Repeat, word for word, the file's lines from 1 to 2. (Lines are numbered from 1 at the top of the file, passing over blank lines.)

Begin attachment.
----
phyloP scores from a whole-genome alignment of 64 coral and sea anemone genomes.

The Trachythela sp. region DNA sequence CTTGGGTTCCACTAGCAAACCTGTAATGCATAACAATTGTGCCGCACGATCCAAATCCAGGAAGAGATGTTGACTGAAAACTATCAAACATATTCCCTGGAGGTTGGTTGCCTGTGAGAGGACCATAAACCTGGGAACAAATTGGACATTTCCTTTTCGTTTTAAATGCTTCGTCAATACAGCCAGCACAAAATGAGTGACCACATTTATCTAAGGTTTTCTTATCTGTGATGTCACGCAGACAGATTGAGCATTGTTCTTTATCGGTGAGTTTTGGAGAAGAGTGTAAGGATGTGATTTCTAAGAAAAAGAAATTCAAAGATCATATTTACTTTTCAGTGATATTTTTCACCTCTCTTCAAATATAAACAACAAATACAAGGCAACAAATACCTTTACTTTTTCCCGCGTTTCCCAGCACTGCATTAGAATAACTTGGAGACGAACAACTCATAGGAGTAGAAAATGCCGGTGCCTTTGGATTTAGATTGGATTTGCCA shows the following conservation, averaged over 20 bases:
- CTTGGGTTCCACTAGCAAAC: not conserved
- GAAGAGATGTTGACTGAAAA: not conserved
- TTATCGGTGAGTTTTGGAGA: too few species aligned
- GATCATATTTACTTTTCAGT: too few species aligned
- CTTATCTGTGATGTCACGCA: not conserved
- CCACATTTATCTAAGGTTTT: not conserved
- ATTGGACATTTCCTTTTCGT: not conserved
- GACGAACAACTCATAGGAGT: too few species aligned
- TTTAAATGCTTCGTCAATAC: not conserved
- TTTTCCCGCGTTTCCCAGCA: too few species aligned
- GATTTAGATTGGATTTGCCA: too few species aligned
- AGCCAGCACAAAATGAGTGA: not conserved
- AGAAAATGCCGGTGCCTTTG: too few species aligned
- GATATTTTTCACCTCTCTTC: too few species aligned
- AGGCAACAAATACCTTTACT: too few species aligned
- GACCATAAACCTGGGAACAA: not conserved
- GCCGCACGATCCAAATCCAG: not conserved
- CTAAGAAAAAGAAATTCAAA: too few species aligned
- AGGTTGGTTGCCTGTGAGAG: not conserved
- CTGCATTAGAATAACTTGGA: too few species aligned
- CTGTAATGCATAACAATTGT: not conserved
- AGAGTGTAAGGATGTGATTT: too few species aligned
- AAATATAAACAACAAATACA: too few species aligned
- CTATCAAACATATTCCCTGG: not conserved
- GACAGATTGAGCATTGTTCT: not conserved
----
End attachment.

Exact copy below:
phyloP scores from a whole-genome alignment of 64 coral and sea anemone genomes.

The Trachythela sp. region DNA sequence CTTGGGTTCCACTAGCAAACCTGTAATGCATAACAATTGTGCCGCACGATCCAAATCCAGGAAGAGATGTTGACTGAAAACTATCAAACATATTCCCTGGAGGTTGGTTGCCTGTGAGAGGACCATAAACCTGGGAACAAATTGGACATTTCCTTTTCGTTTTAAATGCTTCGTCAATACAGCCAGCACAAAATGAGTGACCACATTTATCTAAGGTTTTCTTATCTGTGATGTCACGCAGACAGATTGAGCATTGTTCTTTATCGGTGAGTTTTGGAGAAGAGTGTAAGGATGTGATTTCTAAGAAAAAGAAATTCAAAGATCATATTTACTTTTCAGTGATATTTTTCACCTCTCTTCAAATATAAACAACAAATACAAGGCAACAAATACCTTTACTTTTTCCCGCGTTTCCCAGCACTGCATTAGAATAACTTGGAGACGAACAACTCATAGGAGTAGAAAATGCCGGTGCCTTTGGATTTAGATTGGATTTGCCA shows the following conservation, averaged over 20 bases: